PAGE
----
The Government have the power to stop this monumental bureaucratic wickedness. They must insist on pelican crossings being installed where they are needed to save lives. They must not preside over the unnecessary deaths of blind, disabled or elderly people, or of children such as Kelly Allen.
It is worth acknowledging that, even with the 10 per cent. of pelican crossings that might conceivably have suffered from the fault experienced in Scotland, the hon. Member for Edinburgh, South (Mr. Griffiths) should first have thought of asking for information about the one failure from the Scottish highway authorities, rather than throwing accusations at me. Even with the 10 per cent. we are talking about--1,000 out of up to 10,000--if most of those pelican crossings have gone in since 1983, the rate of installation has been accelerating. I hope that it will accelerate still more and that all highway authorities will make funds available. If we can help in general terms we shall, and although we do not make decisions for the 107 highway authorities in England--there are more in Scotland--we hope that they will reach high priority sites and make decisions to go on providing better safety for the vulnerable road users, the pedestrians. I know that the family concerned appreciate the concern shown by their Member of Parliament, the hon. and learned Member for Leicester, West.
The hon. Member for Edinburgh, South asked a question on 8 February about the number of injuries at bleeping pelican crossings in the past 12 months. I answered :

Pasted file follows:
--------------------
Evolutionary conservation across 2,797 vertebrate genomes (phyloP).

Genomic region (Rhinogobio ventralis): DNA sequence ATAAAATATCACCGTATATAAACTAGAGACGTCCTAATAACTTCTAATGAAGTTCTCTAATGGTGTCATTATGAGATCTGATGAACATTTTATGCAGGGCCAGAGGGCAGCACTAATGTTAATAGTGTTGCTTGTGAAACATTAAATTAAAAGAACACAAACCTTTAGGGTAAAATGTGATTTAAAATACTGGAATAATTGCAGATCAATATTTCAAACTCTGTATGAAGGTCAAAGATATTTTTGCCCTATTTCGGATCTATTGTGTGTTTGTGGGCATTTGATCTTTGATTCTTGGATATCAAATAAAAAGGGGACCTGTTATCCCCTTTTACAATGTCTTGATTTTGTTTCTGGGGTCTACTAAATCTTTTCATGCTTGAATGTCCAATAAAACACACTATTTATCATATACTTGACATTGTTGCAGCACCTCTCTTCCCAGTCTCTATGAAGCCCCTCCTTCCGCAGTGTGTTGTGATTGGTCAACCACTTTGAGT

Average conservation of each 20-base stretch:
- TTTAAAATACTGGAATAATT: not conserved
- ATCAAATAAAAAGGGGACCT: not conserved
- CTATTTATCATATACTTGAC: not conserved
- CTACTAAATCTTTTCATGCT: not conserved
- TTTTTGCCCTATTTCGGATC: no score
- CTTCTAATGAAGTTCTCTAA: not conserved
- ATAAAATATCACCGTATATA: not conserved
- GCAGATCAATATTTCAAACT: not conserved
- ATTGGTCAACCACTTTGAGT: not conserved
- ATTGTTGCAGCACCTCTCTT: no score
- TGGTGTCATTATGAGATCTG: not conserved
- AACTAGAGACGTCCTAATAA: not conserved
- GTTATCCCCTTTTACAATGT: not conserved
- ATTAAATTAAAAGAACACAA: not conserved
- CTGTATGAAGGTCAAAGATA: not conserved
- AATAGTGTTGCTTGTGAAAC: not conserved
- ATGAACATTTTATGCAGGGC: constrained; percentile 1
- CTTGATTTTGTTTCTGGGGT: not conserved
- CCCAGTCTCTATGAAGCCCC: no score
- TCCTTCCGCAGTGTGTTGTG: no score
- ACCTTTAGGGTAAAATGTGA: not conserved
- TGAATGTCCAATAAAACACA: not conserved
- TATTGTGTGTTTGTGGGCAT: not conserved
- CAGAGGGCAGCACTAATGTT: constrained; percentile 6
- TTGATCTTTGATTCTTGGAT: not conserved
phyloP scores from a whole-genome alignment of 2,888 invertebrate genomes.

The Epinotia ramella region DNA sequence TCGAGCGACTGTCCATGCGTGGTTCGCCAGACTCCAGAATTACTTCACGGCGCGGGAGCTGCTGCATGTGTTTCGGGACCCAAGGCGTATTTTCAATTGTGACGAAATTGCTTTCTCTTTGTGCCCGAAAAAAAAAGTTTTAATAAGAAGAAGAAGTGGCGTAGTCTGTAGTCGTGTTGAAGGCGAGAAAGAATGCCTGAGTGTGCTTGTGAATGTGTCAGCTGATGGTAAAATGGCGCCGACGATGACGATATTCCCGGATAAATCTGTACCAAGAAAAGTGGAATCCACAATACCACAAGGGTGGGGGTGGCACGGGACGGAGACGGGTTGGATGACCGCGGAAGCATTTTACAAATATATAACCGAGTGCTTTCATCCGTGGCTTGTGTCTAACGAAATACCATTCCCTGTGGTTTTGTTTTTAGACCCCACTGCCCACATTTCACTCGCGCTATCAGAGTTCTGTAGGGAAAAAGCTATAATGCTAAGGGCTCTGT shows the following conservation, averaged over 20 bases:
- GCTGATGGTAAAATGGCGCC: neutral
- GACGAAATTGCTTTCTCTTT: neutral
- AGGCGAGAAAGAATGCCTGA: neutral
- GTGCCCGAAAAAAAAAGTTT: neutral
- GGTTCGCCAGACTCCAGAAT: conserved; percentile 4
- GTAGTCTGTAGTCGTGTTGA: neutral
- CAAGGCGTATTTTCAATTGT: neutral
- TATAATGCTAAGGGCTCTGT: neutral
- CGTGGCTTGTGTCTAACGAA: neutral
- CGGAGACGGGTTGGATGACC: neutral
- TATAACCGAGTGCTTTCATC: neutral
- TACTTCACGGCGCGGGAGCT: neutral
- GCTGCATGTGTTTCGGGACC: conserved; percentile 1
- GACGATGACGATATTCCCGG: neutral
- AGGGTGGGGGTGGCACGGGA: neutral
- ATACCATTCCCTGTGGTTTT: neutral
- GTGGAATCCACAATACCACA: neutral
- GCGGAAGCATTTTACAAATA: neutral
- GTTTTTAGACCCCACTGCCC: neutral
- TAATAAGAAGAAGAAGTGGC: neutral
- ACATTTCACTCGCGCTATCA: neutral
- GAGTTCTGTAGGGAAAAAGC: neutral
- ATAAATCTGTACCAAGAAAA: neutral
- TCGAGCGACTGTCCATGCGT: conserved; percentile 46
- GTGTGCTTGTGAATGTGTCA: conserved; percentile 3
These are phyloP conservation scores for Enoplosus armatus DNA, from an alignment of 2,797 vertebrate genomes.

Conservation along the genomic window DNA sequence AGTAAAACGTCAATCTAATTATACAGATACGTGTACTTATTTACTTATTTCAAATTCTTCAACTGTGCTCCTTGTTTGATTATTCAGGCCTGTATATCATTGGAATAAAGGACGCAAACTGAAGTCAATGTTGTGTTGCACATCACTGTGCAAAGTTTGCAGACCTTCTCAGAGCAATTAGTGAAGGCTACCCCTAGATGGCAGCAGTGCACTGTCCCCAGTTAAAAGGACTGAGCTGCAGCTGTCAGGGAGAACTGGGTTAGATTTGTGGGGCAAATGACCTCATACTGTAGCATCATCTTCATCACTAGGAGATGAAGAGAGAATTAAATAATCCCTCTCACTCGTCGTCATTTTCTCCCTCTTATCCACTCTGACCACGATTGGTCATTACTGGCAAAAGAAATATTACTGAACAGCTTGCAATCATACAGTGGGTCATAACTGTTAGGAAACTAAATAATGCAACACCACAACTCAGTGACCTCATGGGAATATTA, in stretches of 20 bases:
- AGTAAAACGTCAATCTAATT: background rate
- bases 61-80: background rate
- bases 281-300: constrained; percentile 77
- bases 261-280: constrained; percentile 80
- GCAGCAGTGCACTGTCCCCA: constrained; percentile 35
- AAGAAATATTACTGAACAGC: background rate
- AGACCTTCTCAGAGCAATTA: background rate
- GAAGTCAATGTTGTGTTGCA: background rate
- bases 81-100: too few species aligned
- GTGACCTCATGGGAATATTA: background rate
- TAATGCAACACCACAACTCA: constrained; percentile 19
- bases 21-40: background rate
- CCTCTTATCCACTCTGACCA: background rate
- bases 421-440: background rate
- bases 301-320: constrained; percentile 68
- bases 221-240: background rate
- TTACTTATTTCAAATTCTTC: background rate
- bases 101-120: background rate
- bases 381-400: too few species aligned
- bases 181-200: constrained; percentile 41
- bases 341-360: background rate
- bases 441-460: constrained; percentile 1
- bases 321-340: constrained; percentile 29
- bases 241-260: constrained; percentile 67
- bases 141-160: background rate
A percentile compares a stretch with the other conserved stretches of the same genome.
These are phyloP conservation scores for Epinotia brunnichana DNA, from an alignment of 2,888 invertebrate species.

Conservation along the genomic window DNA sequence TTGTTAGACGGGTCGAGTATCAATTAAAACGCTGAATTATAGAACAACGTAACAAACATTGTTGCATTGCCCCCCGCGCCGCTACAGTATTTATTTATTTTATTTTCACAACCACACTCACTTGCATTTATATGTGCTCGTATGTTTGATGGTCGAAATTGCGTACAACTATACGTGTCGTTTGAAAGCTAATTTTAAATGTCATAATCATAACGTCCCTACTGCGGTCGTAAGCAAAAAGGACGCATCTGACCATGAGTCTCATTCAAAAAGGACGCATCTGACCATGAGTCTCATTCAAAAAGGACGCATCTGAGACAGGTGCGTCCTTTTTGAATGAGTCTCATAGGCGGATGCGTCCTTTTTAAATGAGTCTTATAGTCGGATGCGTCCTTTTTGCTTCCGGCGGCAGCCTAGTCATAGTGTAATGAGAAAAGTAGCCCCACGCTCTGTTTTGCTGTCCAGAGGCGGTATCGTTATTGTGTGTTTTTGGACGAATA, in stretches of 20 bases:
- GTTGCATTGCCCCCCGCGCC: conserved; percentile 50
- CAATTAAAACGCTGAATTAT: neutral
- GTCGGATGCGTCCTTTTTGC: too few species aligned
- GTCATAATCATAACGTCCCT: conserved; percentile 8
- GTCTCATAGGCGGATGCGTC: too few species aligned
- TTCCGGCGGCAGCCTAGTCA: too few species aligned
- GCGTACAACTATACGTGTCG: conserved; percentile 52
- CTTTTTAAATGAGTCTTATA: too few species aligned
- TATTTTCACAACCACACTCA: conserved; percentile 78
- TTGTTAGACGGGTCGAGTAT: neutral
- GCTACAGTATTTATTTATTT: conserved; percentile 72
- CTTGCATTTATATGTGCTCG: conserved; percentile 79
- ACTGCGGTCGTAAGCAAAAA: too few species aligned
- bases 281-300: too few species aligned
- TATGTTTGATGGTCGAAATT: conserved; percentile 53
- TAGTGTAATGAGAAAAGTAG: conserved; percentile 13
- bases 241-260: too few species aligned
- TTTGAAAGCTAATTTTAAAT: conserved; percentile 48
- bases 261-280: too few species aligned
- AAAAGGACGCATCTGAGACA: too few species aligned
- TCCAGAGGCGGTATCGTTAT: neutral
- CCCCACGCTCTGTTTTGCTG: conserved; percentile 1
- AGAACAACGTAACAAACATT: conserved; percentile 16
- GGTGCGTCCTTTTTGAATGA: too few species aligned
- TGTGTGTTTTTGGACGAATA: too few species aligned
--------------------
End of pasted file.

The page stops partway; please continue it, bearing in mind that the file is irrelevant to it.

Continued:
"The total of 37 casualties should be compared with total pedestrian casualties in 1987 of 57,453. Of these 2,170 occurred on pelican crossings, and a further 2,470 occurred within 50 m of such a crossing. More than 7,000 pelican crossings were in operation during 1987."--[ Official Report, 8 February 1989 ; Vol. 146, c. 705. ] People--not only the blind--may be concerned about malfunctions from listening to the debate. There are few recorded cases of pedestrian casualties at malfunctioning pelican crossings. In such cases, we do not know whether the accidents were caused by the defective crossings as we do not collect the causes of road accidents.
Over the past week or so the hon. Member for Edinburgh, South has asked a fair number of questions about these crossings. I am sorry that he has not chosen in this debate to give out much of the information that he has received. He has argued his case rather badly.